161 digits and $425 for diabetes

You came through, peoples--you responded to the challenge and gave lots of money toward our goal of 6K . Your reward is here: a recitation of 161 digits by the boy himself. Not bad, huh? It was a happy Pi Day indeed, with pi and actual pie and a party, to boot. Amazingly, the insulin dose at lunch today came out to 3.14; it's like the calculator knew . If you didn't have a chance to give, there's still time to do so. Visit my JDRF page . Much appreciated. And a hearty thanks to all donors who stepped up to the pi plate!

Theo's Pi Challenge (time-sensitive material)

UPDATE: Pi Day is here, and we're thankful especially for the 11 people who stepped up to the pie plate and donated. Look for a video of Theo's recitation of 150+ digits within the next 24 hours. And no, it's not too late to give! Theo worked on a few extra digits just in case.  ------------------------ As you've read here before , my older son and I are riding thirty miles through Wisconsin to raise money for diabetes research, in honor of my younger son, who has type 1. And as you know from reading here, you get the raw deal from me. No cover ups. On facebook, I posted the video you'll find below; here you'll get the full story. Because there are two of us riding, we must meet two fundraising goals, totaling 6K. And while the cause is important to us, it's difficult to ask for money. Sometimes I just want to tell people what we're doing, but the telling naturally tends toward a request. And sometimes I want to turn people over and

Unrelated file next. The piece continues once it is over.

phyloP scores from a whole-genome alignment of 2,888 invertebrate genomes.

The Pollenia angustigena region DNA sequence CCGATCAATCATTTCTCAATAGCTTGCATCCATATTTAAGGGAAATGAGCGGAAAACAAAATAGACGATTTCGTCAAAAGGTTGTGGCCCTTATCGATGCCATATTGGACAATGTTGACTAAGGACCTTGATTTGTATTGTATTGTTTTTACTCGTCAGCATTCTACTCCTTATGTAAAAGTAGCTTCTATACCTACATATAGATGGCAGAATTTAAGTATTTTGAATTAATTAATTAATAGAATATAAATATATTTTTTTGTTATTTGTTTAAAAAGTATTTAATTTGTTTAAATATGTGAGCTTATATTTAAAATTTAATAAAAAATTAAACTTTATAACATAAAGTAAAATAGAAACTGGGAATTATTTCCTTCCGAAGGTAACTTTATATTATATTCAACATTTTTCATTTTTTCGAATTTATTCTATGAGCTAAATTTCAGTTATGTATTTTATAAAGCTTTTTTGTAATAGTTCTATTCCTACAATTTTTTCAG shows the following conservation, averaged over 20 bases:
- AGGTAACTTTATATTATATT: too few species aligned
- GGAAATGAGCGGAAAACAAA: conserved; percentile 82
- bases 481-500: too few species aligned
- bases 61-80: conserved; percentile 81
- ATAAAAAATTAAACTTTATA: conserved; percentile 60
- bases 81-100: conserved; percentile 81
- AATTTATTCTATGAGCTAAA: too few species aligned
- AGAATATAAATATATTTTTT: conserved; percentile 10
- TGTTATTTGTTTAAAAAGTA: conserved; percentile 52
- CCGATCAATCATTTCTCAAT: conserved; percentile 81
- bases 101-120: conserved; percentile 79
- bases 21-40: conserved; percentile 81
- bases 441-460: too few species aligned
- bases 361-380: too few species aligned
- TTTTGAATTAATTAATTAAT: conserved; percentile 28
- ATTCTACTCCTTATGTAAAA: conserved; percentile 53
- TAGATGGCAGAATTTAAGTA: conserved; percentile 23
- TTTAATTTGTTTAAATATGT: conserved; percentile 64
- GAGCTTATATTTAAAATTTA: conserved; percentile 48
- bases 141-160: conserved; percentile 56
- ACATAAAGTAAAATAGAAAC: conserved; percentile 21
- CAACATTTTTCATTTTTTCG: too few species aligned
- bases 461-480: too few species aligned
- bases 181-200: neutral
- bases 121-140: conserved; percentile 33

The Value of Problem People

At the opening of the animated film "Wreck-It Ralph," the villains of various video games sit on or float above folding chairs and come to terms with the anti-hero status imposed upon them. The mantra of Bad-Anon is "I'm bad and that's good. I will never be good and that's not bad. There's no one I'd rather be than me." As Ralph will discover, bad guys have a vital role to play in shaping their virtual worlds. ************ In "I Am Bruce Lee," Jon Jones, a UFC world champion, muses on the meaning of Lee's famous fighting philosophy of "honestly expressing yourself." Gentle and soft-spoken, Jones says, almost apologetically, "I actually feel as if I'm helping people as I'm punching them in the face. I'm beating weakness out of them. I'm making them a better person." The camera cuts to Jones's elbow, then his knee, in an opponent's face. ************ "It is quite pe

Here's What Helped Me